District News

Ohio report cards provide incomplete picture

Posted on: January 14, 2016

The Ohio Department of Education today released its first round of 2014-2015 report card results for the state’s school districts.

This release covers only a small part of the overall report card in part because of the delays in receiving testing data from last spring’s Partnership for Assessment of Readiness for College and Careers (PARCC) test.

Problems with deploying the new online test, plus outcry from school districts and the public over the amount of class time taken up by the test, prompted Gov. John Kasich to scrap PARCC for good as part of his biennial budget in June 2015.

In addition to technology problems with the test, parents all over Ohio chose to not have their students participate in state assessments, including more than 250 such instances at Little Miami. The state counts these scores as zeros, resulting in an incomplete representation of a district’s performance.

Little Miami Superintendent Greg Power said he strongly disagrees with the state releasing data from a PARCC assessment that has been scrapped, then applying a letter grade to school districts from those results.

“While we believe strongly in accountability, we question the nature of state-mandated assessments and the report card,” he said. “I think our lawmakers may be using this for something it was never intended: To be used as a political instrument.”

A state lawmaker agrees. Sen. Peggy Lehner, R-Kettering, chairwoman of the Ohio Senate Education Committee, recently said that parents and communities should disregard the portions of the report card that are based on PARCC results.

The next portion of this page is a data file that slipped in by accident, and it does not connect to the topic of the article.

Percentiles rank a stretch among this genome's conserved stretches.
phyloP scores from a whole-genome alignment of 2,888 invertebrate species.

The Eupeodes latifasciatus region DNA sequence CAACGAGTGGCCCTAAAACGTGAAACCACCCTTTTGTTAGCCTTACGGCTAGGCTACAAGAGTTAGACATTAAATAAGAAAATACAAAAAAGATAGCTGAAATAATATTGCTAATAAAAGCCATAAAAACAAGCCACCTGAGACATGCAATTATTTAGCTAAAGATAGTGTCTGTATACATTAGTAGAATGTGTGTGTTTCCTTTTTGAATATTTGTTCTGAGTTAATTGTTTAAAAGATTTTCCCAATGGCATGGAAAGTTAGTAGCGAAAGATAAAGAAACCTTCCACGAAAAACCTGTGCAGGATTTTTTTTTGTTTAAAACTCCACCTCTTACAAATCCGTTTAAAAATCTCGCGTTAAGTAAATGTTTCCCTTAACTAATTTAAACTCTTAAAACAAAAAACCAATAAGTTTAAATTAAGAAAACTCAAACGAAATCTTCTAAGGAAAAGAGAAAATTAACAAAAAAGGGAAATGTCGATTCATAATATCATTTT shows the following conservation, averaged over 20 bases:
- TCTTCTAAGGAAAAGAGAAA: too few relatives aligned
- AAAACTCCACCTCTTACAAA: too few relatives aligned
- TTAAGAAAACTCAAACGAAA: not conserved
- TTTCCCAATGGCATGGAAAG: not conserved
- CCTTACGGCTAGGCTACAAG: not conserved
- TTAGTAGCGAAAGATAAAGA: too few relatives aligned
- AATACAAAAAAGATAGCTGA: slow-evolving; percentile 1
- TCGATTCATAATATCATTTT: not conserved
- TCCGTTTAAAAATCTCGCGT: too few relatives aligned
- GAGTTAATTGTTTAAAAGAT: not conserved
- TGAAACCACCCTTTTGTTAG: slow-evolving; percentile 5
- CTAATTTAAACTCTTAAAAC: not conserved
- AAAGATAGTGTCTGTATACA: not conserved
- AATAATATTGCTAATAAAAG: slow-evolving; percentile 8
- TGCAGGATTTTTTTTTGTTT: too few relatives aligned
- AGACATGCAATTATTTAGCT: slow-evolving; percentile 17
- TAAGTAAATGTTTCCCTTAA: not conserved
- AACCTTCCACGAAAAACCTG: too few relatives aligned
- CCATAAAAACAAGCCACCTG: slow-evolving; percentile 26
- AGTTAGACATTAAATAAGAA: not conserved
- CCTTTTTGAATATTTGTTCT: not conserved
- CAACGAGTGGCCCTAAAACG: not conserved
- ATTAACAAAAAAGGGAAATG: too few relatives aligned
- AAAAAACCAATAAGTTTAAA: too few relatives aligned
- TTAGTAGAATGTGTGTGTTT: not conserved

“The scores will drop. They will drop precipitously,” Lehner said in a Jan. 10 article in The Columbus Dispatch. “It is not to be taken as a sign that anything bad is happening in your school. Any data that was derived from the test last year, no one should really pay any attention to it.”

Educators at Little Miami use several assessment tools outside of state-mandated testing throughout the year to gauge student achievement and to identify where students may need help.

State assessments capture only a snapshot of a district’s story, Power said. Little Miami and more than 60 districts throughout Ohio release an annual Quality Profile that includes additional accountability measures that better define a high-quality education and are not included in the state’s report card.

Click to view Little Miami's 2014-2015 Quality Profile.